South African Coins, 1874-1902, from the Collection formed by the Late Dr. Frank Mitchell

South African Coins, 1874-1902, from the Collection formed by the Late Dr. Frank Mitchell

Dr Frank Mitchell (1918 - 1991)

My Father first expressed an interest in coins when he was just four years old. He matriculated in 1936 and, following his late father’s example, studied medicine at the University of Cape Town. After graduating he immediately donned a military uniform and, after a rushed wedding to his teenage sweetheart, my mother Betty Sinclair, in May 1942, he went up north as Regimental Medical Officer with Prince Alfred’s Guard, serving in Italy with the 6th South African Armoured Division. He returned home in 1946 and after further medical studies joined the Divisional Council of the Cape, rendering public health services to the diverse cross section of the population of Greater Cape Town. As head of department and Medical Officer of Health for the Combined Heath Scheme of Greater Cape Town, he followed with distinction his father’s career as the first Secretary of Health for the young Union of South Africa.

He soon joined the fledgling South African Numismatic Society in 1947 and, as Editor, initiated the circulation of an informative monthly newsletter, expanding this to a more detailed Numismatic Journal 20 years later. His passion for numismatics knew no bounds and he set about building a collection of Kruger coins, speaking and writing widely on every aspect of his hobby. Such was his influence that soon he became the most well-known name on the South African numismatic scene. He was elected President of this very active society on numerous occasions and the collection of ZAR coins now offered for sale was displayed at the highly acclaimed Second Numismatic Convention held under the auspices of the society in Cape Town in January 1964. For several years my Father wrote a fortnightly article under the pseudonym Numismatikus for the Afrikaans Daily newspaper Die Burger.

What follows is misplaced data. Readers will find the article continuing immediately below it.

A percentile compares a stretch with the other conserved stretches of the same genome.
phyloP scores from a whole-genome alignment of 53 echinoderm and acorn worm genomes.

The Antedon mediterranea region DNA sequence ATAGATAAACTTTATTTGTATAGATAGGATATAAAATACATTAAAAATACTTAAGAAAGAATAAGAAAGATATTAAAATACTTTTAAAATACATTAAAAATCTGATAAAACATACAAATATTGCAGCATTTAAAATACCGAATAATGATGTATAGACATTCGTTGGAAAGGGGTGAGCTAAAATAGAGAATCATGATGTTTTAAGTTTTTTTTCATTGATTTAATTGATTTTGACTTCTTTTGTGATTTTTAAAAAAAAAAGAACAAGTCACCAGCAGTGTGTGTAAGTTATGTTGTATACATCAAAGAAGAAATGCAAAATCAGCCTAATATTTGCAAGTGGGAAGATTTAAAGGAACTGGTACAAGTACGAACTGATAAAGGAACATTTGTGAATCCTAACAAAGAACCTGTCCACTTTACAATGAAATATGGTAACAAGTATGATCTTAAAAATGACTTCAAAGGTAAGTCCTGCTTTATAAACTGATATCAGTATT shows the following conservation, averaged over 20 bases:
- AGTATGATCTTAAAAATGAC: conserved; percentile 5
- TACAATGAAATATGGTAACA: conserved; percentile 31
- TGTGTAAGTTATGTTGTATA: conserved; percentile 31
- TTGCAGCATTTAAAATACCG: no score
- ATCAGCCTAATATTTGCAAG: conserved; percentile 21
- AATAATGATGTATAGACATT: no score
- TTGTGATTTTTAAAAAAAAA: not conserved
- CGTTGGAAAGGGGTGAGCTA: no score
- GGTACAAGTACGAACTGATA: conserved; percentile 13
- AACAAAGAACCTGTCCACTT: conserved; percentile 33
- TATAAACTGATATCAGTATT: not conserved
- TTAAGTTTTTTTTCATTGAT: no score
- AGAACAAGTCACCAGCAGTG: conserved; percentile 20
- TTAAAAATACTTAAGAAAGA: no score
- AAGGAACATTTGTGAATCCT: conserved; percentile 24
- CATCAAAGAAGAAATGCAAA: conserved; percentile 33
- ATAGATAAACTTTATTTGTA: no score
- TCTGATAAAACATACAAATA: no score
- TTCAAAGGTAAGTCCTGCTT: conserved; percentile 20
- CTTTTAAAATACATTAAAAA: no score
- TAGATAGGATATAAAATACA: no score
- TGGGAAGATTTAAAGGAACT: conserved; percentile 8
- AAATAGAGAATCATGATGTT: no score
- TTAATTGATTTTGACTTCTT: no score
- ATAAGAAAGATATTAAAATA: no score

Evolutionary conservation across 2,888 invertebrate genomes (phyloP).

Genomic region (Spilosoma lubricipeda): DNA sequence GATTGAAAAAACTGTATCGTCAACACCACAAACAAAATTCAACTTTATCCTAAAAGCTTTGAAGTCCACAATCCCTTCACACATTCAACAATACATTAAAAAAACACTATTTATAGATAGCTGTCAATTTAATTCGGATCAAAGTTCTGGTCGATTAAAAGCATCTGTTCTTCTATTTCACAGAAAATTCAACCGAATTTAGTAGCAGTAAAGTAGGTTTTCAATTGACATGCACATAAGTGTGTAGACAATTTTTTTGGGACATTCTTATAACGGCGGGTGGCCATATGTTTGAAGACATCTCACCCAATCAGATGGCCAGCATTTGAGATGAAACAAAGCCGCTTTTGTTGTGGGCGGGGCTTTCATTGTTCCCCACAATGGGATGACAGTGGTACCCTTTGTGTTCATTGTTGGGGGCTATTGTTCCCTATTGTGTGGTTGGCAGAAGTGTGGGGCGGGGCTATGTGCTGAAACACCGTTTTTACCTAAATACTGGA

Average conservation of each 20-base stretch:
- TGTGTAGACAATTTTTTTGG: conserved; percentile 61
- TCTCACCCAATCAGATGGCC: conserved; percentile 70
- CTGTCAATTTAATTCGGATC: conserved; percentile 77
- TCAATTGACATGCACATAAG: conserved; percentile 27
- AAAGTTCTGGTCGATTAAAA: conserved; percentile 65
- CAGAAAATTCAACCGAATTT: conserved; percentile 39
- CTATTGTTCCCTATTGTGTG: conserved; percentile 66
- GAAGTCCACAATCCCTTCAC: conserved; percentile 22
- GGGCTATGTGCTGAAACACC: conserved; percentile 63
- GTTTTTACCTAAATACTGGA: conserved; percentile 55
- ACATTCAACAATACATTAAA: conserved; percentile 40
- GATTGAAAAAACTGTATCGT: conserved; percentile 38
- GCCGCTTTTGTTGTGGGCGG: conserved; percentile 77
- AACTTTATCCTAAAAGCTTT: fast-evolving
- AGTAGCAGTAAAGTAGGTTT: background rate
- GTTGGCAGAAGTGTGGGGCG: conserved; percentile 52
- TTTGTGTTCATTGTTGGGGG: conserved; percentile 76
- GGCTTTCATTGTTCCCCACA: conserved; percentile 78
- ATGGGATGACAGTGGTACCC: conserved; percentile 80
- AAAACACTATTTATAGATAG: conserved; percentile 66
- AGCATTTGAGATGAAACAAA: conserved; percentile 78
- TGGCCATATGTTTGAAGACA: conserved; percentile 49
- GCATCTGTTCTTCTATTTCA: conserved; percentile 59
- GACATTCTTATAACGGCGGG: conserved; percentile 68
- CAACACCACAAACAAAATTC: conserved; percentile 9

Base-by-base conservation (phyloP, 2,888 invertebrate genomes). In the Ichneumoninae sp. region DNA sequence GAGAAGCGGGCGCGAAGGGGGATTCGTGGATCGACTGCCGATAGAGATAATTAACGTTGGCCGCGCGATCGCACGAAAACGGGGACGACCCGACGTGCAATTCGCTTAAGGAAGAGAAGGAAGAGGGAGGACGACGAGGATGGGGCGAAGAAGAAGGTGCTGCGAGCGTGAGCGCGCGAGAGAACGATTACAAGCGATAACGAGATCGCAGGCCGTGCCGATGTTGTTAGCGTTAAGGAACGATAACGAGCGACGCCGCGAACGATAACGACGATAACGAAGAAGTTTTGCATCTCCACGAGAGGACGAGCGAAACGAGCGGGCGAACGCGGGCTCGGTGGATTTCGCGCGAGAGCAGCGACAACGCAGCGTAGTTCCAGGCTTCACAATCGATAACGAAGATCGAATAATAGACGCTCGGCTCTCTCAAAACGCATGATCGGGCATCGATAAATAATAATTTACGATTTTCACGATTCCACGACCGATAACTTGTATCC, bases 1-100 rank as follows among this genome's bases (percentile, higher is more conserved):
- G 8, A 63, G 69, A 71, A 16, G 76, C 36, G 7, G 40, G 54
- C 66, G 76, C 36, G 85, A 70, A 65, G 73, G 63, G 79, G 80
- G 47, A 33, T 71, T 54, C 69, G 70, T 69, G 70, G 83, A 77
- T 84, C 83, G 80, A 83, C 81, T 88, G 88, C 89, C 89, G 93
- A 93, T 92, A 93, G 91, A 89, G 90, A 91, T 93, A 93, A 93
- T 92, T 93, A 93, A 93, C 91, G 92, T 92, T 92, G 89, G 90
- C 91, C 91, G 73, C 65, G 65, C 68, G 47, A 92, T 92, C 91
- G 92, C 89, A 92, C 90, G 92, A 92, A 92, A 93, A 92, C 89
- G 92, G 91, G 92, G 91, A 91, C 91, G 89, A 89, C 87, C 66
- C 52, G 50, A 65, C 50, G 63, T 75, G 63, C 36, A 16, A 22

In writing his introduction to numismatics he recalled: ‘My final downfall came when an old family friend showed me his collection. I listened spellbound as he introduced me to his coin portrait gallery. He allowed me to hold a Macedonian tetradrachm of Alexander the Great while he told me of his incredible exploits. My hand trembled as I studied the fine portrait of Alexander in his lion’s-head head-dress. Two and a quarter thousand years ago he died – though only 33, the conqueror of most of the known world. Suddenly, as I studied the coin, the truth dawned – I was holding history in my hand! That surely is the key to the fascination of numismatics. Every little piece of metal which is a coin has a story to tell. Each is a link in the chain of human history, starting from that far-off day in about 700 BC when a king in Lydia in Asia Minor first had the bright idea of stamping his royal seal on a little chunk of silver. As civilisations waxed and waned, many of mankind’s most gifted artists have bequeathed to us and posterity tiny sculptures in enduring metal, works of art which mirror the culture of their time, portraits of men and women whose influence have moulded the course of history. Where else but in numismatics can one contain twenty six centuries of art, of culture and of history, all in one cabinet?’